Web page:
The 4th Trimester: Postpartum PT & Caring for Yourself After Giving Birth!

By Nidhi Sharma, PT, DPT, OCS at FuncPhysio

From the first signs of pregnancy until the time you give birth, your body goes through some major changes. Fortunately, there is support to guide women through this process.  Obstetricians and midwives closely monitor your health, community classes prepare you for birth, and weekly guides talk about the expected progress.

What is not talked about enough are the changes that happen for months after delivery and how to take care of yourself after giving birth. This period of recovery for your body and development for your baby is sometimes called the "Fourth Trimester” and is extremely important for your long-term health. This is the time when your body is trying to find a new equilibrium. Not only is it trying to recover from the strains of pregnancy and childbirth, but it is also under the constant and new demands of childcare.

Here are the 4 most common physical complaints of the fourth trimester. Preparing yourself with this knowledge ahead of time will help you better understand how to take care of yourself after giving birth and avoid these symptoms:

1. Urinary Incontinence:

Compromised bladder control is a common complaint during pregnancy but can continue after childbirth. Often, the leaking happens with coughing, sneezing, running, etc. but can happen with almost any activity of daily life. One of the primary causes is the weakness of the pelvic floor muscles. With the trauma of childbirth and physiological changes of pregnancy, these muscles often become weak and are unable to perform efficiently.

Pelvic floor muscle strengthening exercises (Kegels) performed in physical therapy during and after pregnancy can help alleviate this problem. However, it is important to make sure that you are doing Kegels correctly by having a physical therapist check your technique. Through postpartum pelvic floor physical therapy administered by a specialist, you can build the muscles needed to reduce or prevent unexpected leaks.

2. Pelvic Organ Prolapse:

During pregnancy and childbirth, ligaments of the abdominal cavity and pelvic floor muscles structures often undergo chemical changes and get “stretched out” or become weak. As a result, the pelvic organs (bladder, bowel, uterus) can descend or droop outside the vaginal opening. The usual symptoms reported by women are a feeling of heaviness, fullness, or a bulge in the vaginal opening.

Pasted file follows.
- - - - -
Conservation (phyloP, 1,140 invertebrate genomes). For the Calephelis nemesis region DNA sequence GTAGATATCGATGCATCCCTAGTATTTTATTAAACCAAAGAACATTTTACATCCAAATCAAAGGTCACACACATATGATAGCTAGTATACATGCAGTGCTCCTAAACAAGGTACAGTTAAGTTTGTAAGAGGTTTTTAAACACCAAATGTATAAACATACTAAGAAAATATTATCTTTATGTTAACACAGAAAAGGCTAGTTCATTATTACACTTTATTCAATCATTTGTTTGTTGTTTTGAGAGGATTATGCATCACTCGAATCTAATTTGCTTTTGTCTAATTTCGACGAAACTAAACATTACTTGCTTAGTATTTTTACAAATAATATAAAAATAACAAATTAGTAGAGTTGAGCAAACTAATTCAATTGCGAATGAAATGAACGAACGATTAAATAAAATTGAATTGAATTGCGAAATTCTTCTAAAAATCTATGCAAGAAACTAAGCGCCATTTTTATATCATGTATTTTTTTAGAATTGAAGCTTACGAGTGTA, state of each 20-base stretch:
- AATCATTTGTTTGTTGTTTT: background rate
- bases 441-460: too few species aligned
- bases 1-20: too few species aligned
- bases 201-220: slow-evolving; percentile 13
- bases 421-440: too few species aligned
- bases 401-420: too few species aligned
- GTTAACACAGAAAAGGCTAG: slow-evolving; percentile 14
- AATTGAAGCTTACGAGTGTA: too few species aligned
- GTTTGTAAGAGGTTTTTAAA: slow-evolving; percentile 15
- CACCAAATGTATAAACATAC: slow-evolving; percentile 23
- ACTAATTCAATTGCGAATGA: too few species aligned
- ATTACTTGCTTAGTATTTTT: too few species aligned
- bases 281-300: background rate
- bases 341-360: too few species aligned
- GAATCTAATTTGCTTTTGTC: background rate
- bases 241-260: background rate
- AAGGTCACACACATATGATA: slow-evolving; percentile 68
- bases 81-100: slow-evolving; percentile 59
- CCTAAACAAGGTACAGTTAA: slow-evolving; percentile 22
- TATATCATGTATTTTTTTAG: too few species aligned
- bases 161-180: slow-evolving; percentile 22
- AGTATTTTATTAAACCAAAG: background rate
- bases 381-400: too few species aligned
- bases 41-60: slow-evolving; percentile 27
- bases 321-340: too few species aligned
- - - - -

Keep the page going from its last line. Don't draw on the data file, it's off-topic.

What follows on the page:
A combination of postural correction, lifestyle modifications, core, and pelvic floor strengthening can help manage these symptoms. Again, make sure a professional is present to oversee your postpartum physical therapy exercises to ensure you’re performing them safely and accurately.

  

3. Diastasis Recti:

In simple terms, it is a separation of the superficial layer of abdominal muscles due to excessive intra-abdominal pressure. Women usually notice a protruding belly or a “pouch/bulge” which is most evident right after childbirth. It might be noticeable only when the abdominal muscles are tense, such as during coughing.

    A comprehensive core strengthening program with the proper postpartum physical therapy exercises developed by a specialist is usually successful in managing these symptoms.

    4. Lower Back Pain:

    After giving birth,  back pain is extremely common and often multifactorial. All of the conditions explained above can compromise core stability and contribute to lower back pain. In addition to that, demands of childcare like frequent lifting, carrying, and breastfeeding, etc.can put repetitive stress on joints in the spine and pelvis.

    It is important to learn how to take care of yourself after giving birth with proper body mechanics and postural corrections while performing childcare to avoid continuous injury to the body. Postpartum physical therapy  can be the solution to sustaining a happy and healthy body in this crucial trimester – and beyond.  

      

    Postpartum Physical Therapy

    Postpartum physical therapy focuses on the health of new mothers by customizing the program to the unique physiological changes of pregnancy and demands of childcare. The program of expertly curated postpartum physical therapy exercises focuses on improving posture and alignment, strengthening trunk and pelvic floor muscles, and training in proper breastfeeding/childcare positions. It is important to know that all of the above conditions are closely related to each other and should be addressed as a unit as you consider how to take care of yourself after giving birth. Often after birth, the lower back pain is caused by underlying pelvic floor weakness and won’t improve until incontinence is addressed. A good program doesn’t only involve postpartum pelvic floor physical therapy, but also looks at abdominal, lower back, and pelvic floor muscles individually as well as a coordinated system.

    If you are pregnant or recently had a baby, give your body some much-needed TLC and see a Women’s Health Physical Therapist. You can find and schedule an appointment at FuncPhysio Physical Therapy in addition to hundreds of other clinics on the BetterPTwebsite and the BetterPT app.  You can start receiving postpartum physical therapy care WITHOUT a prescription from your medical doctor thanks to direct access. Make sure you feel your best in the "Fourth Trimester" and get back to doing the things you love.  Your precious little baby needs YOU to be feeling happy and healthy!

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